Sep 21 Sep 22 Sep 23
S1 or greater 1% 1% 1%

Rationale: No S1 (Minor) or greater solar radiation storms are expected. No significant active region activity favorable for radiation storm production is forecast.

Radio Blackout Activity and Forecast

No radio blackouts were observed over the past 24 hours.

Radio Blackout Forecast for Sep 21 to Sep 23 2017
Sep 21 Sep 22 Sep 23
R1-R2 1% 1% 1%
R3 or greater 1% 1% 1%

Rationale: No R1 (Minor) or greater radio blackouts are expected. No significant active region flare activity is forecast.



3-day Solar-Geophysical Forecast


Product: 27 day Space Weather Outlook - Issued: 2017 Sep 18 0327 UTC

Radio Flux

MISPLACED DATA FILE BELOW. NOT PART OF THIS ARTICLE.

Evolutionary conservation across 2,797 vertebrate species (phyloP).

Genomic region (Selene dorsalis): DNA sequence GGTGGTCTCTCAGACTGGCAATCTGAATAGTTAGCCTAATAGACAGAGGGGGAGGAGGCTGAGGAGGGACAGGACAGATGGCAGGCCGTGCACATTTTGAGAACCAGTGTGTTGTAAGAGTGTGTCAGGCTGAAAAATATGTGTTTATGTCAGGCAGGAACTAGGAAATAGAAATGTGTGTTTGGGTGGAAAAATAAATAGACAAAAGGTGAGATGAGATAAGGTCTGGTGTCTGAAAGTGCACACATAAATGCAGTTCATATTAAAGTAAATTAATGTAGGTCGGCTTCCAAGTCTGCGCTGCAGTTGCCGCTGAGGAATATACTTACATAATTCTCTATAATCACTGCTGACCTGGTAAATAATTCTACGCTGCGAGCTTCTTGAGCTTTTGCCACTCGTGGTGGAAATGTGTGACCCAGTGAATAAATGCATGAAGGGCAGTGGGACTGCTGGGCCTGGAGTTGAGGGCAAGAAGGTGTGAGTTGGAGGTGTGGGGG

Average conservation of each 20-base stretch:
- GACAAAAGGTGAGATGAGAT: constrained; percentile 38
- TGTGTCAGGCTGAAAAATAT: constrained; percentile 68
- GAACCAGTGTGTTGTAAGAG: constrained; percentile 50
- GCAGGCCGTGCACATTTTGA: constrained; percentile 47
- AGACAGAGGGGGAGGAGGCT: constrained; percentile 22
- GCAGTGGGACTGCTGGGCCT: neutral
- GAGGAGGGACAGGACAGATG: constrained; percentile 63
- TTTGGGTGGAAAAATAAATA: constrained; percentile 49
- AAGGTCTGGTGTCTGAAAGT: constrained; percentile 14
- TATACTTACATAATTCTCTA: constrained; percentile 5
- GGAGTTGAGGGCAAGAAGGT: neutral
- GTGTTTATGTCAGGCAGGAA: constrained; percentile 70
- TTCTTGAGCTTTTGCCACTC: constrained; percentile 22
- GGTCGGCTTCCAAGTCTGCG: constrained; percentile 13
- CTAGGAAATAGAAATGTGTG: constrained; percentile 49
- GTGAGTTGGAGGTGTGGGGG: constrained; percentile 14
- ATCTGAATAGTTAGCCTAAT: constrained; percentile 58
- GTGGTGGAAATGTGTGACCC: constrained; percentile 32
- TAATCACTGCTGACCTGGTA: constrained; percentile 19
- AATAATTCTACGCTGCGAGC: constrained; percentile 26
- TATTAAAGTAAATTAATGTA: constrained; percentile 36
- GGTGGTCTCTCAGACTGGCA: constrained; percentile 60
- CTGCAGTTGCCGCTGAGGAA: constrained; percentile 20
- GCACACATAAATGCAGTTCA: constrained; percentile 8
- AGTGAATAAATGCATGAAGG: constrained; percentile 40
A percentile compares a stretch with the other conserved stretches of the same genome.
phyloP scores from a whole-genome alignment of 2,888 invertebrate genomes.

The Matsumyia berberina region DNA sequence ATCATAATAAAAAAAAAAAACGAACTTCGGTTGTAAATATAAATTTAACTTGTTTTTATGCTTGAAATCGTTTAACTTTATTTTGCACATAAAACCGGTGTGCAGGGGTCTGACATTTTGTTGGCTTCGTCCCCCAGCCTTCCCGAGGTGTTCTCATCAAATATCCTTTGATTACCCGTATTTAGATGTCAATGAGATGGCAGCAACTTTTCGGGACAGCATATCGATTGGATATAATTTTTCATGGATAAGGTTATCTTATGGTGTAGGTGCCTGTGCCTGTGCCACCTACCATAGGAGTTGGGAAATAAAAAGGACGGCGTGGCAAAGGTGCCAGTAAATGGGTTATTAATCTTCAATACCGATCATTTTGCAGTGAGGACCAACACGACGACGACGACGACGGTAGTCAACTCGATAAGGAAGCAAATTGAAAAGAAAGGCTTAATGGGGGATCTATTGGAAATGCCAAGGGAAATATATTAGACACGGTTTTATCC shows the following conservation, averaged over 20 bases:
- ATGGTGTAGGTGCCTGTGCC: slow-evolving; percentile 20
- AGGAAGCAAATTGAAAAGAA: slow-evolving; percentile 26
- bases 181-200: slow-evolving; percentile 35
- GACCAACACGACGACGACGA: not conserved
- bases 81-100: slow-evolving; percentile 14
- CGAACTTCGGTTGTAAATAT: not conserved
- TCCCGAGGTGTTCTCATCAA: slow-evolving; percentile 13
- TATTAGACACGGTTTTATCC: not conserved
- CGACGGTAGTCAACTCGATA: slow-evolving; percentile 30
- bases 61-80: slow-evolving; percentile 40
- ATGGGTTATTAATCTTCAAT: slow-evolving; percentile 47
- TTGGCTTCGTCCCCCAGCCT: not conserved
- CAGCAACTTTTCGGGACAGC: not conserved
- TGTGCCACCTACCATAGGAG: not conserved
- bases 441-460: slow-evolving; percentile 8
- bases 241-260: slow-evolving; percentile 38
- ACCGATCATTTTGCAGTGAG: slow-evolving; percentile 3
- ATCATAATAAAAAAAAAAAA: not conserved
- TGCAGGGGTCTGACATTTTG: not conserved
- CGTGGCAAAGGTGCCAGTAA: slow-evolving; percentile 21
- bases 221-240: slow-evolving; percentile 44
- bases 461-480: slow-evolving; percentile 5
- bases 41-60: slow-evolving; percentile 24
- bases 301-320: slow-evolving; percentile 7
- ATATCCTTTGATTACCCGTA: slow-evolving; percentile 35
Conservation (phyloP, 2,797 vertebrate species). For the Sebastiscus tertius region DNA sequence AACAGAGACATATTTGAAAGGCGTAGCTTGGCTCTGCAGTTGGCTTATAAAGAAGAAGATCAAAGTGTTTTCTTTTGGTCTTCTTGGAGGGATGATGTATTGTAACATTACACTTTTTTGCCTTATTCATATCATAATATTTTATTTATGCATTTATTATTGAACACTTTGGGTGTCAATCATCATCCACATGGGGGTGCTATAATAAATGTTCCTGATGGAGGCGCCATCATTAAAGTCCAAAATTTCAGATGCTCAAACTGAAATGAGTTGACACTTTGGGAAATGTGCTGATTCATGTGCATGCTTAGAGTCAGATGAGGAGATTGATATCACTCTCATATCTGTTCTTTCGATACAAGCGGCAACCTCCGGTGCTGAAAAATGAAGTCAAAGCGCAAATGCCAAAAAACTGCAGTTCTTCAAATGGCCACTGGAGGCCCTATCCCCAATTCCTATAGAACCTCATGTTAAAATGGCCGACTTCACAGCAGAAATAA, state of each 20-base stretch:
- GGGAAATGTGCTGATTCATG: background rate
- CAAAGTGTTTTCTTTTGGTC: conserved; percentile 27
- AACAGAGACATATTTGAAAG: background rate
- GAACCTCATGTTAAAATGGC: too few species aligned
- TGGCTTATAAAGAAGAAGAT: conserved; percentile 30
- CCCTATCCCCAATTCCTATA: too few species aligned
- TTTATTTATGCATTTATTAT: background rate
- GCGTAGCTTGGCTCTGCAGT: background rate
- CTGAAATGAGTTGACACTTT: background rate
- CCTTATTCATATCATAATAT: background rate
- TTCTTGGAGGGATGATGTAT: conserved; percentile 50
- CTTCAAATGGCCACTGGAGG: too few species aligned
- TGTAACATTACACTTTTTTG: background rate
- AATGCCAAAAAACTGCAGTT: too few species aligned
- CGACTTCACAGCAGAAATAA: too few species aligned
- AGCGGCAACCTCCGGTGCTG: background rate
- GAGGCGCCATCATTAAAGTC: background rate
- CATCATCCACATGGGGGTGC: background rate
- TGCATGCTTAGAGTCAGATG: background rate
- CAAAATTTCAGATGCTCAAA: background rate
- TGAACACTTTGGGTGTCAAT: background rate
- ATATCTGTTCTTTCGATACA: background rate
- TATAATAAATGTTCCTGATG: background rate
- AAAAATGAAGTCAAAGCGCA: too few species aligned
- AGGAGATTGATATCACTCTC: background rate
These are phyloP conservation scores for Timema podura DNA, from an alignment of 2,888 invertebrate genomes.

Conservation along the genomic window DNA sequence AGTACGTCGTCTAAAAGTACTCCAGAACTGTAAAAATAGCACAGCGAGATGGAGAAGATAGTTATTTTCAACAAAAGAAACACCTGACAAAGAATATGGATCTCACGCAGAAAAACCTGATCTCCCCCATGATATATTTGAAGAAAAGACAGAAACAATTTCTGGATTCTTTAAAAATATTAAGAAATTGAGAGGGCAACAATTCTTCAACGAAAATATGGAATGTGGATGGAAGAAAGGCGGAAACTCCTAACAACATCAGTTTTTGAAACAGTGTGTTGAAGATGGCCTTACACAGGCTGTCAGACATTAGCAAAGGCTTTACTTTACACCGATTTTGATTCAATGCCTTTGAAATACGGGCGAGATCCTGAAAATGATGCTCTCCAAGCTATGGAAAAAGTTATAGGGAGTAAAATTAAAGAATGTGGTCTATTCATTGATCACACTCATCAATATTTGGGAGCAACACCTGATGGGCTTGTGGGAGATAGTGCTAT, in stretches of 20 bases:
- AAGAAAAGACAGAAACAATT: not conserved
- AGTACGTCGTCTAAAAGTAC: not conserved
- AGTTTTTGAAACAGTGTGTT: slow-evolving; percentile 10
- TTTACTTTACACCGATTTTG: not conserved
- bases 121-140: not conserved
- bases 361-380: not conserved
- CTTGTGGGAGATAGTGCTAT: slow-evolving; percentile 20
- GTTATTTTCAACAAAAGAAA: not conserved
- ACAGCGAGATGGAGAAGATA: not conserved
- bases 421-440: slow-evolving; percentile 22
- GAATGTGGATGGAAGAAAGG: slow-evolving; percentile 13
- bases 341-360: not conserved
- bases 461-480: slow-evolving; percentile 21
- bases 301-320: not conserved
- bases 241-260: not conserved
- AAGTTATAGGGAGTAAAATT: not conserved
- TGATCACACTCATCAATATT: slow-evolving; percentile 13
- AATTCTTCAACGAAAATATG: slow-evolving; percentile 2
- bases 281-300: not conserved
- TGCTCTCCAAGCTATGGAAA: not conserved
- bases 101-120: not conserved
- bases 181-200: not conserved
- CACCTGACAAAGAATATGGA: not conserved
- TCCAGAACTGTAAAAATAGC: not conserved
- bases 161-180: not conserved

10.7 cm
Planetary
A Index
Largest
Kp Index
2017 Sep 18 75 15 4
2017 Sep 19 75 12 4
2017 Sep 20 75 10 3
2017 Sep 21 75 5 2
2017 Sep 22 75 5 2
2017 Sep 23 95 8 3
2017 Sep 24 110 18 5 G1
2017 Sep 25 110 12 4
2017 Sep 26 110 8 3
2017 Sep 27 110 20 5 G1
2017 Sep 28 110 20 5 G1
2017 Sep 29 115 20 5 G1
2017 Sep 30 115 18 4
2017 Oct 01 115 15 4
2017 Oct 02 115 12 4
2017 Oct 03 115 8 3
2017 Oct 04 115 5 2
2017 Oct 05 115 5 2
2017 Oct 06 115 5 2
2017 Oct 07 110 5 2
2017 Oct 08 85 5 2
2017 Oct 09 76 5 2
2017 Oct 10 75 5 2
2017 Oct 11 74 25 5 G1
2017 Oct 12 73 25 5 G1
2017 Oct 13 72 25 5 G1



Real Time Solar X-ray and Solar Wind


Solar X-rays Flux 10.7 cm A Index Kp Index
Current A5.60 74 10 1

Solar X-ray Flux
Satellite Environment Plot
Graph showing Real-Time Solar X-ray Flux Graph showing Real-Time Satellite Environment Plot